This means that it will be easier to lighten your load, and you won’t have to deal with carrying heavy buckets of gear and supplies for your furry friend.
3. Small Dogs are Easier to Carry if Something Happens
Hiking is undoubtedly a great exercise, but both you and your dog will be pushed to the limit if constantly trekking through rough terrain.
And you never know what could happen on a hike. Sometimes things can go wrong at the most inopportune times. One such example would be if your dog becomes injured during the trip and needs medical attention as soon as possible.
As you can imagine, it can be difficult to lift and carry an injured big dog, especially when you’re dealing with rough conditions.
On the other hand, small dogs are lighter to pick up and carry, making it much easier for you to transport them back to safety.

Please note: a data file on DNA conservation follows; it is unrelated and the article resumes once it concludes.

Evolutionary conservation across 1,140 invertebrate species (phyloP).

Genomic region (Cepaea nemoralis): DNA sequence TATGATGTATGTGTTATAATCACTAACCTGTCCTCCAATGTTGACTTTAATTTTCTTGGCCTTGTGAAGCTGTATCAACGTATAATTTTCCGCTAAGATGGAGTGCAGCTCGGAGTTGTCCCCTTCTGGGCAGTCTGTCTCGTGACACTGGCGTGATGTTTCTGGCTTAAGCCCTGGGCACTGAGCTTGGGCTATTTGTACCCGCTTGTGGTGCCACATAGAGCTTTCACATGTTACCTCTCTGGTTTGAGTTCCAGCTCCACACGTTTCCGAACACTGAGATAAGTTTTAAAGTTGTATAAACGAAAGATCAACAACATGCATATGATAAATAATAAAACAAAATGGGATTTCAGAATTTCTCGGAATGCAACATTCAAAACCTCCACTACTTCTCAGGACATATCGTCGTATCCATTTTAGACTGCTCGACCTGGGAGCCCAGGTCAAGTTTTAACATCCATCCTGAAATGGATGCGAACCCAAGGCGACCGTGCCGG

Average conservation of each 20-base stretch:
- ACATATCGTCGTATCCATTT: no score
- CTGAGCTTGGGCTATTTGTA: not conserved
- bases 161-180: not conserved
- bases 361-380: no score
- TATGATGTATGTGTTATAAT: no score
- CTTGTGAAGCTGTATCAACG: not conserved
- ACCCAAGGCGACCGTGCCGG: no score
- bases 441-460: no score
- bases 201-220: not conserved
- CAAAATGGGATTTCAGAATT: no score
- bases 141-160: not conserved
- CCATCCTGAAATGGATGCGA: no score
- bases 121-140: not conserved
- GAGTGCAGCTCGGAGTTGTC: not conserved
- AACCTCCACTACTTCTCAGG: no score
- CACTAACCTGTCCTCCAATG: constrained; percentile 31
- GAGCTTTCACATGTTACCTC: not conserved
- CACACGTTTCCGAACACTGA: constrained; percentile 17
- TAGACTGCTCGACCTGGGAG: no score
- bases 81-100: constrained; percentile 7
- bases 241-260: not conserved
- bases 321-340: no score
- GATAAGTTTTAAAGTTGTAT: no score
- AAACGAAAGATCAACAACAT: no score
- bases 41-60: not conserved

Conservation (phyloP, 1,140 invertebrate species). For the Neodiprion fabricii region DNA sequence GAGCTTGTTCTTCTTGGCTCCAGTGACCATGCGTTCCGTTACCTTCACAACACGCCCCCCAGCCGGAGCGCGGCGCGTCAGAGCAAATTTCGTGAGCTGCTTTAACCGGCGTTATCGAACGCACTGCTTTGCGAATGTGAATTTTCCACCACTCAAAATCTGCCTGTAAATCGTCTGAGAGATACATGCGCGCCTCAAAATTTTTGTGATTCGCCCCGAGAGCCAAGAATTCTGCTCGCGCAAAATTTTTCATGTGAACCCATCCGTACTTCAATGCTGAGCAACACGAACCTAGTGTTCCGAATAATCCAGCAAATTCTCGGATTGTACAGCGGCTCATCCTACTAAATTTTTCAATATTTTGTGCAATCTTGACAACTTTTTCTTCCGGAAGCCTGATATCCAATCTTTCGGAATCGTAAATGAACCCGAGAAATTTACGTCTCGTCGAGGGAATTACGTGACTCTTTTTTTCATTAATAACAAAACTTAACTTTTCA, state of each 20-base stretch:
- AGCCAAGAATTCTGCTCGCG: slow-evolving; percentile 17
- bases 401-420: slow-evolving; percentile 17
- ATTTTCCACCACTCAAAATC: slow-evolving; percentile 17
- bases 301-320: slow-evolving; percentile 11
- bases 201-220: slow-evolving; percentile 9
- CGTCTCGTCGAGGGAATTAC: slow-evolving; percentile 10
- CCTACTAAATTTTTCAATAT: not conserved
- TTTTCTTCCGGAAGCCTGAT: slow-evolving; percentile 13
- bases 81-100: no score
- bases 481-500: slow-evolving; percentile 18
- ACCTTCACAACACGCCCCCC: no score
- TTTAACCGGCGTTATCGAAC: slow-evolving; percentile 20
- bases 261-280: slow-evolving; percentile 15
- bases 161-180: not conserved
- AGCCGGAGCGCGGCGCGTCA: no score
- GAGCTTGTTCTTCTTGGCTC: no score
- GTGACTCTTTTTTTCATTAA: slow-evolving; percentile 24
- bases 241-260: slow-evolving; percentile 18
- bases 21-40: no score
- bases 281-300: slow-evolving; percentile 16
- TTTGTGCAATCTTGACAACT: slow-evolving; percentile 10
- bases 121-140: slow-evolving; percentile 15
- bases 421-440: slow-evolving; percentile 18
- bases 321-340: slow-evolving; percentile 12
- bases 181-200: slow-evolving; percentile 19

Read More: How to Carry an Injured Dog While Hiking
4. Small Dogs do Less Damage to the Environment and Trails
One of the many appeals to hiking is exploring nature’s beauty and enjoying pristine trails.
When you hike with a large dog, they can cause a lot of damage to the environment and even affect the trails that you’re using. For instance, they might dig up the soil and leave behind their big footprints on well-worn paths.
This could be frustrating for fellow hikers or endanger any flora in the area. In contrast, small dogs don’t have paws powerful enough to cause the same damage as big dogs.
Plus, small dogs will typically only leave behind small paw prints, and even if they do try to dig, the holes won’t be as large or deep, although you shouldn’t let them do that.
5. Fewer Poops to Pick Up
Whether you’re in a National Park or a common forested area, cleaning up after your dog is essential.
Now, if you have a big dog on the hike, this can sometimes be bothersome because there might be piles of poop left behind on the trail. And if you don’t pick up after them, it will pollute the environment, which can be dangerous to other pets and animals in the area. Plus, that will upset other hikers who tread upon these unsanitary messes.
Not saying that smaller dogs won’t poop, but you certainly will have a lot less waste to pick up.
6. Small Dogs are Easier to Control